Date: 2001-05-24 12:46:46
--- In boost_at_y..., "Peter Dimov" <pdimov_at_m...> wrote:
> From: <williamkempf_at_h...>
> > Sometimes it's valid to have less<type> but not operator<(type,
> > type). Not that this is such a case, but it makes it less likely
> > that a "dangerous precedent" is being set.
> No, it's never valid to have less<type> but not operator<. The only
> exception is for pointers that don't point into the same array.
A) That's the case here.
B) Never with an exception? Good rules don't work this way.
C) There are plenty of other cases where this holds true. A classic
example is std::type_info. Basically any type that doesn't not have
full ordering but *can* have consistent partial ordering.
> > > Consider this case:
> > >
> > > shared_ptr<A> pa;
> > > shared_ptr<B> pb;
> > >
> > > Do pa and pb point to the same object? No way to tell without
> > comparing
> > > pa.pn and pb.pn.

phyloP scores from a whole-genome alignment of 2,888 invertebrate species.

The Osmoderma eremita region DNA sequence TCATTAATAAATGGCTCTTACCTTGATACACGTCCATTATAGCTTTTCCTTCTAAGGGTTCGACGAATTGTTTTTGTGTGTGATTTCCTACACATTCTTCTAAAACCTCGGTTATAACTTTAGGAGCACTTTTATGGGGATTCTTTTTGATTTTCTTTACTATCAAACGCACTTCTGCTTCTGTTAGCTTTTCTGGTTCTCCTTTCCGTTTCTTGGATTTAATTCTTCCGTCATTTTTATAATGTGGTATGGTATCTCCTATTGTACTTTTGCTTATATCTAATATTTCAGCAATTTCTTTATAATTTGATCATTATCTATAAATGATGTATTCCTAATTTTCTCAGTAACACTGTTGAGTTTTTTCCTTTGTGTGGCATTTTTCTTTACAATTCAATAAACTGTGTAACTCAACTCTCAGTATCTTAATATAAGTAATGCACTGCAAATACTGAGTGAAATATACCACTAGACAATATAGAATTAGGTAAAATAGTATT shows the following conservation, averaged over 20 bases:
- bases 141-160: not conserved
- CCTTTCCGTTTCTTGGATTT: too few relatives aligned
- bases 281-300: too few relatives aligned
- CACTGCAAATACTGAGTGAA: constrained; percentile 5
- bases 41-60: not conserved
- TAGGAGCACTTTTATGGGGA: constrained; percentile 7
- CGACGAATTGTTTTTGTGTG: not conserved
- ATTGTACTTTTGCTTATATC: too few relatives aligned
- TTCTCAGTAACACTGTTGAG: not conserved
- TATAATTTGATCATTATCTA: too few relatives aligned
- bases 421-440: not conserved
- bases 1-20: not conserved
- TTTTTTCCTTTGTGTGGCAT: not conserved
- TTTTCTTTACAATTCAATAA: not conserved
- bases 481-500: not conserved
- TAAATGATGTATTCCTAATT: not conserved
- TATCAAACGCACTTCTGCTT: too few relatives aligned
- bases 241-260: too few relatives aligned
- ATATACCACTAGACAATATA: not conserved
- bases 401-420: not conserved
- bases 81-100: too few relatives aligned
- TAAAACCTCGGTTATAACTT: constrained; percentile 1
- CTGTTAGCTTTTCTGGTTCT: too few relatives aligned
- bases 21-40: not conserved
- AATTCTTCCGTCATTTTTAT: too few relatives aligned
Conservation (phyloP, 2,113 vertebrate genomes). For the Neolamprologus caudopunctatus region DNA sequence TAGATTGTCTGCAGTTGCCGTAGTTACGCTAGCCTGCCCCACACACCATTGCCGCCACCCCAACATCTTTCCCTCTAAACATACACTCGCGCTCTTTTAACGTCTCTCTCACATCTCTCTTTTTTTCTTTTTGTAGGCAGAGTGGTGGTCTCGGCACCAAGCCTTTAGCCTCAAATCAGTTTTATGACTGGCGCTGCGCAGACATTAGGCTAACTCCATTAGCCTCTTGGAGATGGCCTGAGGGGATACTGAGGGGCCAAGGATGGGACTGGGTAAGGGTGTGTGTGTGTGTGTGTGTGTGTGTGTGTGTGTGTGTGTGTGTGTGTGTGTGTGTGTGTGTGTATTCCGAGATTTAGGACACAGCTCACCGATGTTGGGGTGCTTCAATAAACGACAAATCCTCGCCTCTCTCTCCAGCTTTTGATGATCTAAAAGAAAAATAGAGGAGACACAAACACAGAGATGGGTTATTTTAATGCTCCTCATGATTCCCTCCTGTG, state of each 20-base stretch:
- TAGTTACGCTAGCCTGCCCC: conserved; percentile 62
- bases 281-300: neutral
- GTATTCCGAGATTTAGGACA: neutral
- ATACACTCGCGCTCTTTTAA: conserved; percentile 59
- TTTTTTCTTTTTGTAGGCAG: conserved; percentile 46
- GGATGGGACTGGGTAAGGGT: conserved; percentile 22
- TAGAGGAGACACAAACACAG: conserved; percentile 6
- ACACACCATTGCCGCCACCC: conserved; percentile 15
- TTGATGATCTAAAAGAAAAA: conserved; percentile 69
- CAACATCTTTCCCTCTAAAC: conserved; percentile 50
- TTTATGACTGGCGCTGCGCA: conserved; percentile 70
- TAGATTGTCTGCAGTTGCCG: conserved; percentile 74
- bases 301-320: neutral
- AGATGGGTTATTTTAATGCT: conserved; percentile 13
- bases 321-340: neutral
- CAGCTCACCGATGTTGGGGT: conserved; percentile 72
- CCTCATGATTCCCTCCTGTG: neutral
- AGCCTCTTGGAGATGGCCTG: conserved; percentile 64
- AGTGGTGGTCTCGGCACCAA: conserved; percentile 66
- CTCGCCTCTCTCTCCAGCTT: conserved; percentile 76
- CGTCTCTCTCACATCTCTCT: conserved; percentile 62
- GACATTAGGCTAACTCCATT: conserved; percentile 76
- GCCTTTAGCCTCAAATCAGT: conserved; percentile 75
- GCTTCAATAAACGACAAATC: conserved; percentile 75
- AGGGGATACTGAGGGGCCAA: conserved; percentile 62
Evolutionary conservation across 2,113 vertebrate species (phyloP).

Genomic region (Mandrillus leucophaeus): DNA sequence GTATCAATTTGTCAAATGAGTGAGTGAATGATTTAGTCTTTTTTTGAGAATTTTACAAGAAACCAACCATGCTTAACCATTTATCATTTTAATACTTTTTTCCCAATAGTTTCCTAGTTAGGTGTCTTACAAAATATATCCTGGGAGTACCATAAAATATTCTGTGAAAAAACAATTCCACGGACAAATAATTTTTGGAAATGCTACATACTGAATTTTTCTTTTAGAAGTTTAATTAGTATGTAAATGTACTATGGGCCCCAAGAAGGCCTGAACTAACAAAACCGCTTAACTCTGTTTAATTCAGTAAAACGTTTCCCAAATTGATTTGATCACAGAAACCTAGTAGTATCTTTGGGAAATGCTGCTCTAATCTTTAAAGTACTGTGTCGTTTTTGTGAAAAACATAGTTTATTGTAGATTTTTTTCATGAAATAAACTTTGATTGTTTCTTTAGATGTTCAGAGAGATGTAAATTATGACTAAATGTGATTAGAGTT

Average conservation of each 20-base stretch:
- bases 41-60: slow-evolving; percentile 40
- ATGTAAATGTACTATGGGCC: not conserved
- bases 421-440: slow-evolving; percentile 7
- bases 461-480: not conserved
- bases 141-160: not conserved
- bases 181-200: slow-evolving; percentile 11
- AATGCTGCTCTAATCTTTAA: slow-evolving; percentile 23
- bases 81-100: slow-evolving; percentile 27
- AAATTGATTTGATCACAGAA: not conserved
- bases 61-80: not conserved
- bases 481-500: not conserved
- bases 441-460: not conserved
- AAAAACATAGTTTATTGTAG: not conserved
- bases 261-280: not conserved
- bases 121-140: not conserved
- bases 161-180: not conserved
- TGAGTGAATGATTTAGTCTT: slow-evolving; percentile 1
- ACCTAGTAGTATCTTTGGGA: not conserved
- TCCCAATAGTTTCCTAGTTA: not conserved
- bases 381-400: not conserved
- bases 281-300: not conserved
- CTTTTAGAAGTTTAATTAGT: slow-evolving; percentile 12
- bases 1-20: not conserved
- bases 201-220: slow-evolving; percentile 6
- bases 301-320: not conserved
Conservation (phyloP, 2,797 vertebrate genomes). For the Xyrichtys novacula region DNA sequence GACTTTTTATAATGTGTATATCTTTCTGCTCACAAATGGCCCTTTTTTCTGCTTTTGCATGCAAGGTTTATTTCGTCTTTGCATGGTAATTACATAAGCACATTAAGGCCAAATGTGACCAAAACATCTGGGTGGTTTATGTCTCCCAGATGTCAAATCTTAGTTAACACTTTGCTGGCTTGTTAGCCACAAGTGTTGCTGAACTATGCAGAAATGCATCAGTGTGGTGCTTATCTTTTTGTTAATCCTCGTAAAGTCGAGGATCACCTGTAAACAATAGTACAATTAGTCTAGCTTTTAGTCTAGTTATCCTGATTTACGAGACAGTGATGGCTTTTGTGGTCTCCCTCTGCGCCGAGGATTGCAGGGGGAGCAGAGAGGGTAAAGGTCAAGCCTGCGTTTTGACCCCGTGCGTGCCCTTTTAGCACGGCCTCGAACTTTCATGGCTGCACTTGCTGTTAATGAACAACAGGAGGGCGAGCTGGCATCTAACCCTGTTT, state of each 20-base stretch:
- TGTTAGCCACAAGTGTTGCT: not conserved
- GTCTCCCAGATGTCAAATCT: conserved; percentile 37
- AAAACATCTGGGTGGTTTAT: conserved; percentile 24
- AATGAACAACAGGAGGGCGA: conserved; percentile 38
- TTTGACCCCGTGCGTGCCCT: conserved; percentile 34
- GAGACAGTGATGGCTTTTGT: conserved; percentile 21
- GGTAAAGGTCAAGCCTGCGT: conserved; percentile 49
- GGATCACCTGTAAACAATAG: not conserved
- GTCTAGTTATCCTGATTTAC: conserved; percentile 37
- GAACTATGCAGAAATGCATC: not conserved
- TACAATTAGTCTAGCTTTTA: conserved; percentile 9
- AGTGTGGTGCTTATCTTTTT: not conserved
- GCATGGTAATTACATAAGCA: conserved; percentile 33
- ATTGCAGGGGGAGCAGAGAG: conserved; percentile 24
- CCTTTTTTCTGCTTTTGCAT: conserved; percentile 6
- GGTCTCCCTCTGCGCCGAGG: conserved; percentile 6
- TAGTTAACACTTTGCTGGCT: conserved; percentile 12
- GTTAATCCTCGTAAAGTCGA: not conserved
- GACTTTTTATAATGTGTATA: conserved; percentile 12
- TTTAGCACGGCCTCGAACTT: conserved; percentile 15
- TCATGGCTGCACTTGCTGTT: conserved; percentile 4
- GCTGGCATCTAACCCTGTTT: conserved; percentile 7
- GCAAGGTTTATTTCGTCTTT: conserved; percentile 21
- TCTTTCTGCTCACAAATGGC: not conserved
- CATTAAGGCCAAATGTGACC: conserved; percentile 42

> > I don't get this. Take shared_ptr<> out of the equation and you
> > this:
> > A* pa;
> > B* pb;
> > Do pa and pb point to the same object now?
> I don't know.
> > If you can figure this
> > out then you can figure it out for shared_ptr<> by using get(),
> > if you can't than shared_ptr<> shouldn't allow you to figure it
> > either.
> shared_ptr is a bit different from a raw pointer. It reperesents
> ownership. I ask the legitimate question "do pa and pb share
I don't agree with this, but for some I guess it might be a valid
view point. *IF* there's a compelling enough reason to need this
however, it's still wrong to expose pn. Instead a same() method (or
other more suitable name) should be exposed. I personally still
don't feel compelled to believe that such functionality should be
exposed but maybe you can make your case to the owners of shared_ptr.
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